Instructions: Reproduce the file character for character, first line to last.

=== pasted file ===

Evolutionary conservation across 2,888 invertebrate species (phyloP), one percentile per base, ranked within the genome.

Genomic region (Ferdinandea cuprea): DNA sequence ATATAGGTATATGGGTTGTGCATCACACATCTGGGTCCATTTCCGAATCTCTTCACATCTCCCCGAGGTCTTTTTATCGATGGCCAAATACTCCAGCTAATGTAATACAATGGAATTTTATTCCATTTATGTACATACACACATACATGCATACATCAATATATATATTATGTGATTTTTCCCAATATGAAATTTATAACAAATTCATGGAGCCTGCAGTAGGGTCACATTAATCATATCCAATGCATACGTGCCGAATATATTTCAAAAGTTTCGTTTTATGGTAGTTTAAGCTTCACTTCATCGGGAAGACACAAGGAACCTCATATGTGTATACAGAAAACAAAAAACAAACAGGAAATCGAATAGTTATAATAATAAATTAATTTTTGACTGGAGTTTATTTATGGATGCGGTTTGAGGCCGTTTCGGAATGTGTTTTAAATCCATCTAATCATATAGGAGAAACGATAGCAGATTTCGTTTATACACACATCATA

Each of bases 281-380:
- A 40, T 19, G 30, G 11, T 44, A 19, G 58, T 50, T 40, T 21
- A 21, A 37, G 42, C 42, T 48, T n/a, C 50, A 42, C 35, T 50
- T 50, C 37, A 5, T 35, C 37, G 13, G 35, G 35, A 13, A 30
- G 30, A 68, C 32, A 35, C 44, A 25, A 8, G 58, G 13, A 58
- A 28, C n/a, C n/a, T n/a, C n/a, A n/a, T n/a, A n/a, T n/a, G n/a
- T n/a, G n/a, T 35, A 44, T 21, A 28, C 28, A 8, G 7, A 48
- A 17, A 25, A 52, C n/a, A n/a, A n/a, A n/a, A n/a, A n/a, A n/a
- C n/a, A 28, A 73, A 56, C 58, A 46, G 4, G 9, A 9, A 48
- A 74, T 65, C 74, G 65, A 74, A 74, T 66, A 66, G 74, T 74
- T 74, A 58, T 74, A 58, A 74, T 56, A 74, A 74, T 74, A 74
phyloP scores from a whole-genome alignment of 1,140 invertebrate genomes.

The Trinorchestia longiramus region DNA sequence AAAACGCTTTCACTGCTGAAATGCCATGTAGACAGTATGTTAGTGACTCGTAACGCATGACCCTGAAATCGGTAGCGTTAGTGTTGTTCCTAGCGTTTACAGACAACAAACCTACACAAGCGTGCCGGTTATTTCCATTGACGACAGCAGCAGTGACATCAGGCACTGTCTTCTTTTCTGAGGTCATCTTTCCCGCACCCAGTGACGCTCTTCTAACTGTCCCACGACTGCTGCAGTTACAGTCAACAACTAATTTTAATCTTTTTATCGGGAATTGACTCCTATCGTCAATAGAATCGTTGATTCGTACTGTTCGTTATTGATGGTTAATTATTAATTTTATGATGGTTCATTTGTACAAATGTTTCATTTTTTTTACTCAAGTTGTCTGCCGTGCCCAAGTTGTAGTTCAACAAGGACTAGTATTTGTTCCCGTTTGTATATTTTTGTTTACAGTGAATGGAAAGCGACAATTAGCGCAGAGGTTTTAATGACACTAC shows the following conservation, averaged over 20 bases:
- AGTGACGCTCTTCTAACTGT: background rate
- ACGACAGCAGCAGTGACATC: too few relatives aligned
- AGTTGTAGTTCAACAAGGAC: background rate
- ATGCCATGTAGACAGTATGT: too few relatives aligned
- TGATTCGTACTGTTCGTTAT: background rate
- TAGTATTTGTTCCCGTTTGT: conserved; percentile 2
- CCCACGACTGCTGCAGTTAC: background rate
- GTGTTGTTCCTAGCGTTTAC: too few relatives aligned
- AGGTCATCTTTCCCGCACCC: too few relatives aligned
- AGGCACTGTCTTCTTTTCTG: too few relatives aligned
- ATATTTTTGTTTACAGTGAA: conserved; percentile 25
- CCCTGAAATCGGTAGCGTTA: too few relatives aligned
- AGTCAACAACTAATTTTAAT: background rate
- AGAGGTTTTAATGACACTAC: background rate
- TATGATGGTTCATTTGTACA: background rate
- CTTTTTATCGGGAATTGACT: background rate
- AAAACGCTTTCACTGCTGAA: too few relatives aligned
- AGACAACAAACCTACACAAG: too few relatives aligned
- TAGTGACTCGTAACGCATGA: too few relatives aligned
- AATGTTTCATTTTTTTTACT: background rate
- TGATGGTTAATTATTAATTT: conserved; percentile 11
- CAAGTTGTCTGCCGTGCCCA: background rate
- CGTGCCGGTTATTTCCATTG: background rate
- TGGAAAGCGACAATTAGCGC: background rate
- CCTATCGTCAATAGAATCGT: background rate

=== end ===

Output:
Evolutionary conservation across 2,888 invertebrate species (phyloP), one percentile per base, ranked within the genome.

Genomic region (Ferdinandea cuprea): DNA sequence ATATAGGTATATGGGTTGTGCATCACACATCTGGGTCCATTTCCGAATCTCTTCACATCTCCCCGAGGTCTTTTTATCGATGGCCAAATACTCCAGCTAATGTAATACAATGGAATTTTATTCCATTTATGTACATACACACATACATGCATACATCAATATATATATTATGTGATTTTTCCCAATATGAAATTTATAACAAATTCATGGAGCCTGCAGTAGGGTCACATTAATCATATCCAATGCATACGTGCCGAATATATTTCAAAAGTTTCGTTTTATGGTAGTTTAAGCTTCACTTCATCGGGAAGACACAAGGAACCTCATATGTGTATACAGAAAACAAAAAACAAACAGGAAATCGAATAGTTATAATAATAAATTAATTTTTGACTGGAGTTTATTTATGGATGCGGTTTGAGGCCGTTTCGGAATGTGTTTTAAATCCATCTAATCATATAGGAGAAACGATAGCAGATTTCGTTTATACACACATCATA

Each of bases 281-380:
- A 40, T 19, G 30, G 11, T 44, A 19, G 58, T 50, T 40, T 21
- A 21, A 37, G 42, C 42, T 48, T n/a, C 50, A 42, C 35, T 50
- T 50, C 37, A 5, T 35, C 37, G 13, G 35, G 35, A 13, A 30
- G 30, A 68, C 32, A 35, C 44, A 25, A 8, G 58, G 13, A 58
- A 28, C n/a, C n/a, T n/a, C n/a, A n/a, T n/a, A n/a, T n/a, G n/a
- T n/a, G n/a, T 35, A 44, T 21, A 28, C 28, A 8, G 7, A 48
- A 17, A 25, A 52, C n/a, A n/a, A n/a, A n/a, A n/a, A n/a, A n/a
- C n/a, A 28, A 73, A 56, C 58, A 46, G 4, G 9, A 9, A 48
- A 74, T 65, C 74, G 65, A 74, A 74, T 66, A 66, G 74, T 74
- T 74, A 58, T 74, A 58, A 74, T 56, A 74, A 74, T 74, A 74
phyloP scores from a whole-genome alignment of 1,140 invertebrate genomes.

The Trinorchestia longiramus region DNA sequence AAAACGCTTTCACTGCTGAAATGCCATGTAGACAGTATGTTAGTGACTCGTAACGCATGACCCTGAAATCGGTAGCGTTAGTGTTGTTCCTAGCGTTTACAGACAACAAACCTACACAAGCGTGCCGGTTATTTCCATTGACGACAGCAGCAGTGACATCAGGCACTGTCTTCTTTTCTGAGGTCATCTTTCCCGCACCCAGTGACGCTCTTCTAACTGTCCCACGACTGCTGCAGTTACAGTCAACAACTAATTTTAATCTTTTTATCGGGAATTGACTCCTATCGTCAATAGAATCGTTGATTCGTACTGTTCGTTATTGATGGTTAATTATTAATTTTATGATGGTTCATTTGTACAAATGTTTCATTTTTTTTACTCAAGTTGTCTGCCGTGCCCAAGTTGTAGTTCAACAAGGACTAGTATTTGTTCCCGTTTGTATATTTTTGTTTACAGTGAATGGAAAGCGACAATTAGCGCAGAGGTTTTAATGACACTAC shows the following conservation, averaged over 20 bases:
- AGTGACGCTCTTCTAACTGT: background rate
- ACGACAGCAGCAGTGACATC: too few relatives aligned
- AGTTGTAGTTCAACAAGGAC: background rate
- ATGCCATGTAGACAGTATGT: too few relatives aligned
- TGATTCGTACTGTTCGTTAT: background rate
- TAGTATTTGTTCCCGTTTGT: conserved; percentile 2
- CCCACGACTGCTGCAGTTAC: background rate
- GTGTTGTTCCTAGCGTTTAC: too few relatives aligned
- AGGTCATCTTTCCCGCACCC: too few relatives aligned
- AGGCACTGTCTTCTTTTCTG: too few relatives aligned
- ATATTTTTGTTTACAGTGAA: conserved; percentile 25
- CCCTGAAATCGGTAGCGTTA: too few relatives aligned
- AGTCAACAACTAATTTTAAT: background rate
- AGAGGTTTTAATGACACTAC: background rate
- TATGATGGTTCATTTGTACA: background rate
- CTTTTTATCGGGAATTGACT: background rate
- AAAACGCTTTCACTGCTGAA: too few relatives aligned
- AGACAACAAACCTACACAAG: too few relatives aligned
- TAGTGACTCGTAACGCATGA: too few relatives aligned
- AATGTTTCATTTTTTTTACT: background rate
- TGATGGTTAATTATTAATTT: conserved; percentile 11
- CAAGTTGTCTGCCGTGCCCA: background rate
- CGTGCCGGTTATTTCCATTG: background rate
- TGGAAAGCGACAATTAGCGC: background rate
- CCTATCGTCAATAGAATCGT: background rate